Review Blog

Nov 05 2015

At my door by Deb Fitzpatrick

cover image

Fremantle Press, 2015. ISBN 9781925162707
(Age: 10+) Highly recommended. Family, Abandonment, Police, Refugees. When eighteen month old Mei is left on Poppy's doorstep late one cold night, the family works together to make the child feel loved and wanted. Dad goes to the shop to get milk, a bottle and nappies, Poppy dives into her box of old toys to find something that Mei might like to play with, Mum finds a pillow for her to snuggle into as she sleeps on the couch and next day, Harry brings in his football to play with Mei. The police have been summoned and Community Services alerted to the child being there. Eventually it is decided that she stay overnight, a social worker arriving to take her to a foster family the next day, but during the time she is in their home, Poppy thinks about what it means to be part of a family, and what being part of a family means to a young child.
This is a wonderfully open ended story. I can't stop thinking about all the discussions a class may have as Poppy and her family discuss a range of reasons that Mei has been left on their doorstep. No judgement is given about who might have done this, only sympathy for what may be happening in their lives and the continued hope that they be reunited. Similarly the number of police and social workers who turn up to the house are shown to be sympathetic and caring only for the needs of the child, although the number of them may be a gentle criticism.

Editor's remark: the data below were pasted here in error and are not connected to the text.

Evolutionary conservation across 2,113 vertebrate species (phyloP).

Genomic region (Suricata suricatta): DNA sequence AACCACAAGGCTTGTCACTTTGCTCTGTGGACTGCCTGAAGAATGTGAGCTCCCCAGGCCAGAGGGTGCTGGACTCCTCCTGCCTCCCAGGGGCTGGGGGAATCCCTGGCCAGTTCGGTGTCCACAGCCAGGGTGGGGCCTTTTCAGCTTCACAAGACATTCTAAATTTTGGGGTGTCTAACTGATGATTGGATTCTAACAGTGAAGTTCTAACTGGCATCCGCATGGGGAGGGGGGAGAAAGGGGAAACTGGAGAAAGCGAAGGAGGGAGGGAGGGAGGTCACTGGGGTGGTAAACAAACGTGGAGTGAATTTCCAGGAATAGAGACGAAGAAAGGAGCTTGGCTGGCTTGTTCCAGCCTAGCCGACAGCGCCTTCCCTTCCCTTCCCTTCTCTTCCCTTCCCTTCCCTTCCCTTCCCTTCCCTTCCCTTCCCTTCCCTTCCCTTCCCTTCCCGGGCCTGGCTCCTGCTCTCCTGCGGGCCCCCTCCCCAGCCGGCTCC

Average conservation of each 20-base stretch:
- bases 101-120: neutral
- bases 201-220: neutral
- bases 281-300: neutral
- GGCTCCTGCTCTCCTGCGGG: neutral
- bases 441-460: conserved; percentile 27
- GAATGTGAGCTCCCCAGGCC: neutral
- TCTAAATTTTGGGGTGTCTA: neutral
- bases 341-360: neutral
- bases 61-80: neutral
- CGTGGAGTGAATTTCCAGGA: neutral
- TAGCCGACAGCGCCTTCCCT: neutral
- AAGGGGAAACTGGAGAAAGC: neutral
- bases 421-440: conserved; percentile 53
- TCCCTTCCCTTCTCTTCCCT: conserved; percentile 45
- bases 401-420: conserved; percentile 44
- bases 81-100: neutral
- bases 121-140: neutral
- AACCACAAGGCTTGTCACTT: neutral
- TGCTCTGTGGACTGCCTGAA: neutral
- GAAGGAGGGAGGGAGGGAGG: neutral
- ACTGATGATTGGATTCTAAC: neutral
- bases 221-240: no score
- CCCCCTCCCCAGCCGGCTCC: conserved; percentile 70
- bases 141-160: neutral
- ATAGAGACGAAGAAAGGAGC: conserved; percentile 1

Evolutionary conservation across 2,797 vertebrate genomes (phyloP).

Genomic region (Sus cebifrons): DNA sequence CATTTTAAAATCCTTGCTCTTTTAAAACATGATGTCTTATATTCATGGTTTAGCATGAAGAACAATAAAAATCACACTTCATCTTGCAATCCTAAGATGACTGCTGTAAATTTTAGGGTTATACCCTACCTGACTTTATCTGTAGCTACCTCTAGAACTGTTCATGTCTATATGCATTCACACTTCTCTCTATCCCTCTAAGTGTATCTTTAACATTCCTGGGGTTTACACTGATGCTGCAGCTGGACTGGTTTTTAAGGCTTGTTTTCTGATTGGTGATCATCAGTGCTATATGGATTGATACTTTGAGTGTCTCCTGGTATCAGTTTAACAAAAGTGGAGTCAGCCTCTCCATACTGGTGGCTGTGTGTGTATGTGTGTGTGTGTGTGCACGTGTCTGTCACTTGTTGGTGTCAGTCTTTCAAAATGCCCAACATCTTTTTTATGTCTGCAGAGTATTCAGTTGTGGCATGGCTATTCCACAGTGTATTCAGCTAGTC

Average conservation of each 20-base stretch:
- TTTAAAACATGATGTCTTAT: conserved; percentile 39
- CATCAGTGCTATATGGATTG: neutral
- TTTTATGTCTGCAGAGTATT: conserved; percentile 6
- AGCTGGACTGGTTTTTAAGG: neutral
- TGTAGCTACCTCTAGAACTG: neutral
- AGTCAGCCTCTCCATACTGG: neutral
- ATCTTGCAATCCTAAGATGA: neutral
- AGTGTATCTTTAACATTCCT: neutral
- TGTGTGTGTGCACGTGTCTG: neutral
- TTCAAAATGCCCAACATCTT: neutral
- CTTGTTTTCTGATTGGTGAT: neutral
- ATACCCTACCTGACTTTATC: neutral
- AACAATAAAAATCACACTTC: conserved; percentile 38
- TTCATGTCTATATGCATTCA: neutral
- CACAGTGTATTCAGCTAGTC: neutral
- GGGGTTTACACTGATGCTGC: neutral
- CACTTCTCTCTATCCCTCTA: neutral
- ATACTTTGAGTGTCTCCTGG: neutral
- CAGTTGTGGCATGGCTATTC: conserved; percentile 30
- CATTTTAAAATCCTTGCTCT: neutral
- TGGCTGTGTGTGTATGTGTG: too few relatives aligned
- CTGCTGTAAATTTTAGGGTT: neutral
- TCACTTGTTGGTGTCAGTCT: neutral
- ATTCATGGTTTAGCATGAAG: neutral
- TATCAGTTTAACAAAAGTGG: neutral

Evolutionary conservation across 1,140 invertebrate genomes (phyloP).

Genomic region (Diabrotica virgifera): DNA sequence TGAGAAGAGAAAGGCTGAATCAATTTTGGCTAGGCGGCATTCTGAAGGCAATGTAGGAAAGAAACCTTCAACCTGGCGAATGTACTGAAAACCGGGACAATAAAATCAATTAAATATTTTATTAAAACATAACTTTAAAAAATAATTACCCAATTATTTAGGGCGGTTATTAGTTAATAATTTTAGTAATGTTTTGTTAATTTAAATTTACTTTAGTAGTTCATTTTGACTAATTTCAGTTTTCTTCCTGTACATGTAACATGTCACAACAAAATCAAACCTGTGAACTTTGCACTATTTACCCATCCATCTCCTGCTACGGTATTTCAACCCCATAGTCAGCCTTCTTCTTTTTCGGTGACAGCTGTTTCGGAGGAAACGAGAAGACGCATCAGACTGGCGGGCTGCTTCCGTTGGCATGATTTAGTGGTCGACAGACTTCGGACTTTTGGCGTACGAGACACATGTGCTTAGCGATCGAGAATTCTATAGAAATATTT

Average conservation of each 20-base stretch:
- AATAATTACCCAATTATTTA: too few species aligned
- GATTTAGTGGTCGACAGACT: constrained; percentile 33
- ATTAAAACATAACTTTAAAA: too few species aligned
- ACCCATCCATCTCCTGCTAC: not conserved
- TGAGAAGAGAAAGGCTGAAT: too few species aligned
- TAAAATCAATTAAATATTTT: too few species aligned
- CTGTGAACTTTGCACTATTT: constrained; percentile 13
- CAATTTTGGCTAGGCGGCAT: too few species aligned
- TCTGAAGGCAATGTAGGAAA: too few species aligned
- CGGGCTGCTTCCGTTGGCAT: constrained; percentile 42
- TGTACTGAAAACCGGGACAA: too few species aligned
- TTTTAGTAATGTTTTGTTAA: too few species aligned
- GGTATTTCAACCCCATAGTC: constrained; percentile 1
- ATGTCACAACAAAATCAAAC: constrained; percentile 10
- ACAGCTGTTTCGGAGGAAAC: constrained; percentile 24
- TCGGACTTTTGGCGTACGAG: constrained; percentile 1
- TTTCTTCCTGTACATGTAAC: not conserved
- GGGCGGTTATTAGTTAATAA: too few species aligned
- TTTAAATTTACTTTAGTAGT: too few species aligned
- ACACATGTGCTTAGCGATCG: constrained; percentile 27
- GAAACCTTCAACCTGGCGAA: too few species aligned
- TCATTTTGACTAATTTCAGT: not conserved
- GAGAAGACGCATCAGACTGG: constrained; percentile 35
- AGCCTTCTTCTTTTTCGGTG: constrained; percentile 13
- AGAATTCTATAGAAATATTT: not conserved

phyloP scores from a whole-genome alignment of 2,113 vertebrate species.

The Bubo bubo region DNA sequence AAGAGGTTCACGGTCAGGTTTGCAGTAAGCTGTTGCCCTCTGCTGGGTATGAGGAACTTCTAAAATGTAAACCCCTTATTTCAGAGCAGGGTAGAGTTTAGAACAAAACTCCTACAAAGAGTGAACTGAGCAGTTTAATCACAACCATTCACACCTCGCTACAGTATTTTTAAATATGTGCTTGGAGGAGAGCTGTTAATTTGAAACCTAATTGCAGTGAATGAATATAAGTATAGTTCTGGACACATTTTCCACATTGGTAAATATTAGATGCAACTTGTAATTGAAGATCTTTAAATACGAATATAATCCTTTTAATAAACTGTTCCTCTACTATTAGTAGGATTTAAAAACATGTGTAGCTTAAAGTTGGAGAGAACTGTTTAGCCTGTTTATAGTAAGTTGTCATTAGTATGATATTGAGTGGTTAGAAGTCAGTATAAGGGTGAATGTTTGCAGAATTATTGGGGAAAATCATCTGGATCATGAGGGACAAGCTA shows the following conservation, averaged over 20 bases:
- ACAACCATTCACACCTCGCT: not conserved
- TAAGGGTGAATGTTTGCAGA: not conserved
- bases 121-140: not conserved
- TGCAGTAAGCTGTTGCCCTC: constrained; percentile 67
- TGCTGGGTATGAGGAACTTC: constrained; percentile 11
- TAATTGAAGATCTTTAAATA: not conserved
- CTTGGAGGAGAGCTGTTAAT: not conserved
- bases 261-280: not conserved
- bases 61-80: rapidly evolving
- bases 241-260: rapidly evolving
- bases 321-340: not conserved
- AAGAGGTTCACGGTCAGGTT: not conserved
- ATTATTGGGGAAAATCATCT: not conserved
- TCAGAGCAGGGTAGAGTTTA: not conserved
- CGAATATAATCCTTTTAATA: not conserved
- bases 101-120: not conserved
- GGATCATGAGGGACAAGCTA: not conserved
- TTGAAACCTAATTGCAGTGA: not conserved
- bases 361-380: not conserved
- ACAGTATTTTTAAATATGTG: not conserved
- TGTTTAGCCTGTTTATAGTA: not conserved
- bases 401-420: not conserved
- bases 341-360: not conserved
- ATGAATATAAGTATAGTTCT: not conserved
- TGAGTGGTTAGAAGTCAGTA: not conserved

The parting of the child from the family is a tearful moment, but will underline the impact a family has upon a child.
Discussions with a class may take the path of discussing the obvious issues of abandonment and fostering, leading to the more complex issues of responsibility, not just at a family level, but at a state and nation wide level. At my door suggests all sorts of issues much wider than a single child as Australia and the world struggles to help displaced families coming to our doorsteps. And all this in 91 pages.
Fran Knight

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